Integration into surrounding The single-storey pavilion is located in the centre of Bertrange, at the crossing of Rue de Luxembourg and Rue de Leudelange. In the context of a redesign of Bertrange’s centre, a new town square is created in close proximity to the town hall and the church with a neighbouring park. The discreet cubic body is located right on the boundary of the square and the park. With its basic dimensions of 28m x 11m, it acts as a mediator between these two key urban features.
Design concept The pavilion has a terrace facing onto the park, measuring approximately 300 m² and able to accommodate a total of approximately 60 seats. Boasting an open kitchen area, the concept of the restaurant prides itself on providing not only a taste adventure, but also a visual experience of food preparation. The clear rectangular form sets itself apart from the square through a gap, thereby underlining its independence. The use of clear forms and the restricted use of just a few materials are distinctive. The cool simple outer shell is in contrast to the bright, radiant inside. Like a cut-open fruit the pavilion allows a glimpse into life on the inside. The generous glass surfaces create a flowing connection between the inside and the outside. All fixed furnishings, such as the kitchen, the bar, the toilet facilities and the storage areas are grouped into one volume and form the southern outer wall. The ceiling and the floors feature natural and simple materials, such as plasterboard ceilings and genuine wood parquet flooring, while subtly blending into the background. The seats in the restaurant are arranged along the glass façade, offering generous views both in and out. The pavilion’s motto is ‘To see and to be seen`.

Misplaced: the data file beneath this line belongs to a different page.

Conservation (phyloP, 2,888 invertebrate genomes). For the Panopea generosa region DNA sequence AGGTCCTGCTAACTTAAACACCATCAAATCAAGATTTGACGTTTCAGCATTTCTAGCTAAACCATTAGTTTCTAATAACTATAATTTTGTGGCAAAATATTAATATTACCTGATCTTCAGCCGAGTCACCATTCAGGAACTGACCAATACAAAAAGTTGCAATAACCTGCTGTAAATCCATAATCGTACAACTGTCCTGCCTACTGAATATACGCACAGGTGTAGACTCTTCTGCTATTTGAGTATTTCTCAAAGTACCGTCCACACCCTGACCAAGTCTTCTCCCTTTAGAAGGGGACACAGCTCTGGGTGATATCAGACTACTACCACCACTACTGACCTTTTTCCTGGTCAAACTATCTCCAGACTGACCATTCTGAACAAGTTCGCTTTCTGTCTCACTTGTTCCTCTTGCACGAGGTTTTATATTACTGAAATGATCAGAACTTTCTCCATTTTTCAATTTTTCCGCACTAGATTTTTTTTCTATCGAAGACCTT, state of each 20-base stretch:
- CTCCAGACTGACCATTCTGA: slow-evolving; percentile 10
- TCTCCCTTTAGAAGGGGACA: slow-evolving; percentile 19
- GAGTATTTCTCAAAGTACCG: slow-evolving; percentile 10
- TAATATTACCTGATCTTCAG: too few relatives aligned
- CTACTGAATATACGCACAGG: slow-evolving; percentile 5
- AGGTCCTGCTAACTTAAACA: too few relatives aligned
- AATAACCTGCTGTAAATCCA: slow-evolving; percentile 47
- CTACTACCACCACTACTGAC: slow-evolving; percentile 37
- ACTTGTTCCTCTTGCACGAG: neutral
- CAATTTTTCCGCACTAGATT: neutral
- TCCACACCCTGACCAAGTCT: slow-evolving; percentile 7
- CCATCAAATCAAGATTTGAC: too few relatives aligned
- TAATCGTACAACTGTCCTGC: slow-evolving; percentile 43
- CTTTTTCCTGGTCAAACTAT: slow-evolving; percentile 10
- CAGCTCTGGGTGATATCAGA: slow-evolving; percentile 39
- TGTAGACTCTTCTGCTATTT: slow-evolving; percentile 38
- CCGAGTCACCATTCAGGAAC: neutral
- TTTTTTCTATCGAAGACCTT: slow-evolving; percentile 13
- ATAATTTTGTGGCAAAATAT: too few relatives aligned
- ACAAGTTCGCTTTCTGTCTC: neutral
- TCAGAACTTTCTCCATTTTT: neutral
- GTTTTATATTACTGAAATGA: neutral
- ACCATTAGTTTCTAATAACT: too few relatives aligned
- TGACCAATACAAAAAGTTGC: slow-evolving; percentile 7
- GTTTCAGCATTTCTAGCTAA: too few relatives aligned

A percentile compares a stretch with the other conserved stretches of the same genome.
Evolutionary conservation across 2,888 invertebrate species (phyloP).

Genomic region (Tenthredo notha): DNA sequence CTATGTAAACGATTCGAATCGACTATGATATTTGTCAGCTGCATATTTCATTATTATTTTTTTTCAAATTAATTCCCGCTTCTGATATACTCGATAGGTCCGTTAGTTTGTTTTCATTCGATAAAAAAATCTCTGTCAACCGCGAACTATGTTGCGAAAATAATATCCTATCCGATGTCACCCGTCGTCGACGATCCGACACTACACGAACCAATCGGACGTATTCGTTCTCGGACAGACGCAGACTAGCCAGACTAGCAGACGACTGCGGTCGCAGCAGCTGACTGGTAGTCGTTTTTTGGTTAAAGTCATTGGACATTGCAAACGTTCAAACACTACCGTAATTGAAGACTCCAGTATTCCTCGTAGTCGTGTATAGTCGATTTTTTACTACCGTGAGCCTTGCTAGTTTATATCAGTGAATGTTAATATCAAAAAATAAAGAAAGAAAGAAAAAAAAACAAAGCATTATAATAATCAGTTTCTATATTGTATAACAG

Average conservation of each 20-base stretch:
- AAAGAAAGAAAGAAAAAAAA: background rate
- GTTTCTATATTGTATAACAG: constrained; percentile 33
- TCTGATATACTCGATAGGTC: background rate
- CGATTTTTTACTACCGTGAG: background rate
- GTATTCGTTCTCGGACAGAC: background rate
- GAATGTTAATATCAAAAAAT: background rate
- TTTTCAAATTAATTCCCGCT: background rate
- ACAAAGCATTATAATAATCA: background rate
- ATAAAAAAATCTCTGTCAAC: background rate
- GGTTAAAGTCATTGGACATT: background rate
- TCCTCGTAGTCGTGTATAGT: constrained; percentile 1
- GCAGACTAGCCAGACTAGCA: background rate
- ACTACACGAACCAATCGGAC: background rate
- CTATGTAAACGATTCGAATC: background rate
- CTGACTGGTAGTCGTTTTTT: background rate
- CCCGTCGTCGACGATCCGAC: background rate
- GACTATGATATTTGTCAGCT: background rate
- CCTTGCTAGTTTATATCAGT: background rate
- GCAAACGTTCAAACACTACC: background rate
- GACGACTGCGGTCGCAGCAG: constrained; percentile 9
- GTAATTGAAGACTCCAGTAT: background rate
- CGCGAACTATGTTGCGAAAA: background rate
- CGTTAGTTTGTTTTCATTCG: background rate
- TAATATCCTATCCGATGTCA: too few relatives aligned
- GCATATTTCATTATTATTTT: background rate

Construction principle and materials The large-scale external south wall and the spacious inner core allow, with the help of covers, for a massive ceiling panel freely projecting on the edge, thereby creating a three sided unsupported glass façade. The outer shell consists of a one-sided rear-ventilated façade featuring black ceramic plates and peripheral, three-sided glazing. The flat roof is covered with a sheet and grey stone chippings.
Interior The floor of the dining area is laid with an oak parquet that radiates warmth; in contrast, the walls are painted in warm natural tones. The ceiling has suspended acoustic panels with scattered holes. The kitchen and the serving area feature ceramic and stainless steel work surfaces. The bar counter top is made of wood.
Energy concept To assess the three-sided large glass surfaces in the east, west and north, a solar position analysis was carried out to ensure the quality of the indoor climate. The pavilion’s energy category is C.